So I knew I had an appointment coming up in April, but when? I couldn’t find it on any of the calendars. Finally, I found the slip with the time in the bottom pocket of our pocket calendar. It hadn’t gone up because the calendar only covers 2 and a half months at a time, so it was set aside to be added when the date came up in rotation. (When we moved here in `95 I made a cloth with a series of pockets into which we can stick appointment cards and we rotate through numbered index cards. Originally we still had kids in school and the cards showed whether it was a school day or not, but we don’t do that anymore. Still, sometimes I’ll write an appointment down on the calendar by the computer. Sometimes I write things down on the one on the back of the front door. There is a problem with having too many calendars!) I was reassured that I hadn’t missed the appointement, then I realized today that my appointment was on the same day I was going to drive Mark down to the Burlington. I checked on rescheduling it, but the next available appointment was mid June. Once again, Willow bailed me out, and she will be driving Mark down so that I can get in without another 2 month wait. I’m afraid I got nervous about having no back up. With Willow, I could probably get away without driving- after all Kat does. But no computer for two months? I think not. Yes, I could make many things larger- but I can’t see the keyboard to make corrections if my hands aren’t positioned correctly for touch typing.
Why don’t you wear glasses? people always ask. It’s because my brain is so used to contacts that when I try to wear glasses I get dizzy and nauseous and walk into things. Just as I can’t drive without my contacts, let’s just say that if I walk into stuff when walking, you don’t want me on the road. I expect my brain would eventually adjust, but I’d have to wear them until it did, and last time I tried, I just gave up and lived in a fog.
You can get a lot done when you’re avoiding doing something else- while I was resisting buckling down and getting the paintings done (I really dread trying to find a place to set up the easle) I have been doing small fixes, repairing and putting the door back on the potato bin, fixing my mirror, lots of small things. Repairing the holes that the cat has chewed in things is practically a full time job. We are very fond of him, but don’t watch the cats all the time, and never catch him doing it. At least now I’ve started the process.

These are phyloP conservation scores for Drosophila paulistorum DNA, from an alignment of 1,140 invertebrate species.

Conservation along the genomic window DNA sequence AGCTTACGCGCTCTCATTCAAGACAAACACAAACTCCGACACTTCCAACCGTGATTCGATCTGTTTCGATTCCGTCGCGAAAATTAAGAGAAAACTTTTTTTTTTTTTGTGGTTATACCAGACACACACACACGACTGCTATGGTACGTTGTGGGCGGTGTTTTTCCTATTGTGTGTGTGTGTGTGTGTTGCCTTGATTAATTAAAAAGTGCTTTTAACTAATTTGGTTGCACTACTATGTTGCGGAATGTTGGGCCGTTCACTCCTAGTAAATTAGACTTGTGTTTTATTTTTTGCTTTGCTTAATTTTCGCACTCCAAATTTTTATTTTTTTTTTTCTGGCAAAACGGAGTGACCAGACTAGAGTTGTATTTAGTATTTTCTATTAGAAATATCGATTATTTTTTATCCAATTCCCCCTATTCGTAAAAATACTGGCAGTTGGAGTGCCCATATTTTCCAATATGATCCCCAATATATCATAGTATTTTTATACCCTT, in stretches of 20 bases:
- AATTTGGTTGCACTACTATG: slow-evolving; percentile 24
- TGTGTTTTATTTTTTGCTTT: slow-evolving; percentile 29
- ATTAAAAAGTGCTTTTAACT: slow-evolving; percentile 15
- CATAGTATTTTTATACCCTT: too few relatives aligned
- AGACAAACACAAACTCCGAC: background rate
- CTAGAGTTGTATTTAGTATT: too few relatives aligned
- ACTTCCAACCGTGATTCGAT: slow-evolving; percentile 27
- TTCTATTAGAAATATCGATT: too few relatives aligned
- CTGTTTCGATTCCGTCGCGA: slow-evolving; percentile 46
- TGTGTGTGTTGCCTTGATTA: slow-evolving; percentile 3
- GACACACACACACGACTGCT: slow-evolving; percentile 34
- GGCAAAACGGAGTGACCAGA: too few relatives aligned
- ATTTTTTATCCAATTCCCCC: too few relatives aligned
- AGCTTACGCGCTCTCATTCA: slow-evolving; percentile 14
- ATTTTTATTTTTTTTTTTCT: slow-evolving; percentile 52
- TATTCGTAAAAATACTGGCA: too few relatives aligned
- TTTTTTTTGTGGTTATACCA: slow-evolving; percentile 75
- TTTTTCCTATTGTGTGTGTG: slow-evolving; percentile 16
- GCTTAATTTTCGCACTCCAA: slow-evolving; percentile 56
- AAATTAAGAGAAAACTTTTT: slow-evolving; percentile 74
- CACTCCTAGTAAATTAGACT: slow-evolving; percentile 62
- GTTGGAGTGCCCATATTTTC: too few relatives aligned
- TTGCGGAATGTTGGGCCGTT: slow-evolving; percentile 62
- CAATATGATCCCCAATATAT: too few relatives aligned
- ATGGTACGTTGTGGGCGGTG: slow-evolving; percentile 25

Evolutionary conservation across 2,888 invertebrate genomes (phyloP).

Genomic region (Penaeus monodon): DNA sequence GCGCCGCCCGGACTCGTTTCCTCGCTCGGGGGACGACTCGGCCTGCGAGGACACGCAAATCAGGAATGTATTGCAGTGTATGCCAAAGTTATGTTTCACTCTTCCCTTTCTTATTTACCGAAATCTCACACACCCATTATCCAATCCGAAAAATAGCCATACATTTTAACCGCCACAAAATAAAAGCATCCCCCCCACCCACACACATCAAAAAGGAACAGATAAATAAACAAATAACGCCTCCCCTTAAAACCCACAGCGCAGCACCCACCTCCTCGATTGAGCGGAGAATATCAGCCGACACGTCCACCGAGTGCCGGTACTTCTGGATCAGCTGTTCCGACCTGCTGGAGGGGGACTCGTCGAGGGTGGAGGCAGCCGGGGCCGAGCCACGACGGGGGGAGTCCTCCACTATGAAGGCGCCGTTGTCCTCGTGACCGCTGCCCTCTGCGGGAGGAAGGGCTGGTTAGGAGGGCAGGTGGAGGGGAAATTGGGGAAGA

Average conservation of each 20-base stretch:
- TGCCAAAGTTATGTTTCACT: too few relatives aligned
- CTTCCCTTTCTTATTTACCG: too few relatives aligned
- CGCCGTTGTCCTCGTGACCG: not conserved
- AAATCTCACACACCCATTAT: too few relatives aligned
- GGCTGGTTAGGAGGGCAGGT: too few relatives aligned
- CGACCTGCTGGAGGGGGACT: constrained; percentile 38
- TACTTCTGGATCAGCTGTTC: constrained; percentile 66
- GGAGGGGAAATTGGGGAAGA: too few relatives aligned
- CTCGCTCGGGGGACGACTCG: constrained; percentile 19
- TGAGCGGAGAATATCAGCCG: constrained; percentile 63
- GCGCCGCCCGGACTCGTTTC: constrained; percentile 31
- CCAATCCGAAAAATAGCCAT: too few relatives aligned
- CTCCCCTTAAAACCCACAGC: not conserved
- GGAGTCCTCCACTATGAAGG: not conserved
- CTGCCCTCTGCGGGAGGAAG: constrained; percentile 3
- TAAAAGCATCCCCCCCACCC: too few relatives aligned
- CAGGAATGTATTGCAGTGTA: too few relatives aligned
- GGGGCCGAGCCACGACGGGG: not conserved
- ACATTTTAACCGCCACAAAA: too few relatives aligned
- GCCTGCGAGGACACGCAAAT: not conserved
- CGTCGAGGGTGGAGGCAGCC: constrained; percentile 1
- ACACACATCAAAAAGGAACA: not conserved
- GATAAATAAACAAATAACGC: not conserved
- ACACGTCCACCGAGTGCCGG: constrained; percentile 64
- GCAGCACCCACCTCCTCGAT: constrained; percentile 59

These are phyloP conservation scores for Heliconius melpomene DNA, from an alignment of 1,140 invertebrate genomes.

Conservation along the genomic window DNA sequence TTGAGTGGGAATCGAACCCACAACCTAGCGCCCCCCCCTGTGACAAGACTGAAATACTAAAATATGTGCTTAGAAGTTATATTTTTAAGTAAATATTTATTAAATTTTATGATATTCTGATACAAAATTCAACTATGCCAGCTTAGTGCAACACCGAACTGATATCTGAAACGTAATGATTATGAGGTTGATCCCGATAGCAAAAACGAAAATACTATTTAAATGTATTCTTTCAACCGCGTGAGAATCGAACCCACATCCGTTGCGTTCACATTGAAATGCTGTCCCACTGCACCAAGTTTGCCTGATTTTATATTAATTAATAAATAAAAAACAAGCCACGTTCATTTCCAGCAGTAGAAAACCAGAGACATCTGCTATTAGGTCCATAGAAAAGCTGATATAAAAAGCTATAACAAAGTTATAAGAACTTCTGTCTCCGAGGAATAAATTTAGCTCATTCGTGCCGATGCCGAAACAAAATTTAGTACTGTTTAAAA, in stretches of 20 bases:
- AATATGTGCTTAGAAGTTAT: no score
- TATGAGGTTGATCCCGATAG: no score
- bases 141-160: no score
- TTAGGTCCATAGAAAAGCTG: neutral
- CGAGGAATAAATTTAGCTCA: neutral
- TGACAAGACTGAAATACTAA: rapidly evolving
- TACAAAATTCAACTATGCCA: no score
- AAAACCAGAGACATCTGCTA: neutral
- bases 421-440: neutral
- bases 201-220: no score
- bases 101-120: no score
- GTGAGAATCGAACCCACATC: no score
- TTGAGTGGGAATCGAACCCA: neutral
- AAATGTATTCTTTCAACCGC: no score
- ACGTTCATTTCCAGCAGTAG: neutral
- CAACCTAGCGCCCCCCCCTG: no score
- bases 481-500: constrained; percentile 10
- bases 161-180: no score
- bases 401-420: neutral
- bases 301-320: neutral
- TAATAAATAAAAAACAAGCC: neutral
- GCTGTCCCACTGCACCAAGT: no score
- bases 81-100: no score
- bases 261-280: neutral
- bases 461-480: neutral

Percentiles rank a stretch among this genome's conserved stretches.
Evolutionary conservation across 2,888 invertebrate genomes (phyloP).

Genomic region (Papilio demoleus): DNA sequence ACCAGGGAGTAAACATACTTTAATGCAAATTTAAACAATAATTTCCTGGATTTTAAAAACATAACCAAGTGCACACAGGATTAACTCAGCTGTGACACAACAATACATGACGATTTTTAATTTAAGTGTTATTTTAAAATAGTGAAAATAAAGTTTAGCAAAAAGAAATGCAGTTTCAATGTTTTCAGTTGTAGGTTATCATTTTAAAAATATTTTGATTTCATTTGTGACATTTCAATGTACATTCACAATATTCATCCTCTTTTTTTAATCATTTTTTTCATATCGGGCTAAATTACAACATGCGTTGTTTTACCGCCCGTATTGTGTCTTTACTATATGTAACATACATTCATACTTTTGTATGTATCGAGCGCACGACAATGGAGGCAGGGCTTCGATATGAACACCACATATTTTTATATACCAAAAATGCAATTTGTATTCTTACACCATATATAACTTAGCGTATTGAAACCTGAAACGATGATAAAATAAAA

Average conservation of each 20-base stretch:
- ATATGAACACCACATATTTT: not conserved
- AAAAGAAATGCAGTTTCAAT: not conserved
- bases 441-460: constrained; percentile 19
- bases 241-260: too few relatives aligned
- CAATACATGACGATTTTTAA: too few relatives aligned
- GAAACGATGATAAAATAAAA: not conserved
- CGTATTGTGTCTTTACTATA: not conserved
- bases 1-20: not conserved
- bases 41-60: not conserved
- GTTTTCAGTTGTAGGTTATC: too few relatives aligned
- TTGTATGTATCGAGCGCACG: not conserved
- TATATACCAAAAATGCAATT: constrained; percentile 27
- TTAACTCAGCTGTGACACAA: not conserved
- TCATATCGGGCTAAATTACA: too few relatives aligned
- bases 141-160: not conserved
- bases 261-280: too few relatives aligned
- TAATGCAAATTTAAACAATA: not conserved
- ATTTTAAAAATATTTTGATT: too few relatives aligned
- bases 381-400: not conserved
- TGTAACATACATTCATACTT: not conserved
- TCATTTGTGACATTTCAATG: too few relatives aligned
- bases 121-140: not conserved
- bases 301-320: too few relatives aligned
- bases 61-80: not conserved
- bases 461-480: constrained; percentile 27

We took the stuff from Bruces old office in Mark’s place off to the recycling center, and found homes for some of it by offering it on facebook. It is so sad to see how much stuff that Bruce had five years ago (whether or not he was still using it) just has to go to landfill. Old technology is hard to use because it doesn’t transfer. He had a digital camera that was probably state of the art- but the memory cards were not the size we use now. The things that can be used are stuff that doesn’t have “cutting edge”- like binoculars and slide rules. One thing was a “wire wrapping” device. Apparently in the old days before circuits were soldered, they wrapped wires around the connections, and this gadget did that tiny motion- saving your fingers. I guess that was the 70s, but that doesn’t seem that long ago to me. There was an old monitor and CPU, an answering machine and tape recorder. and heaps of cords. Also stuff I didn’t recognize. Bruce, like Ælfwine, did both hardware and software. No wonder they liked each other.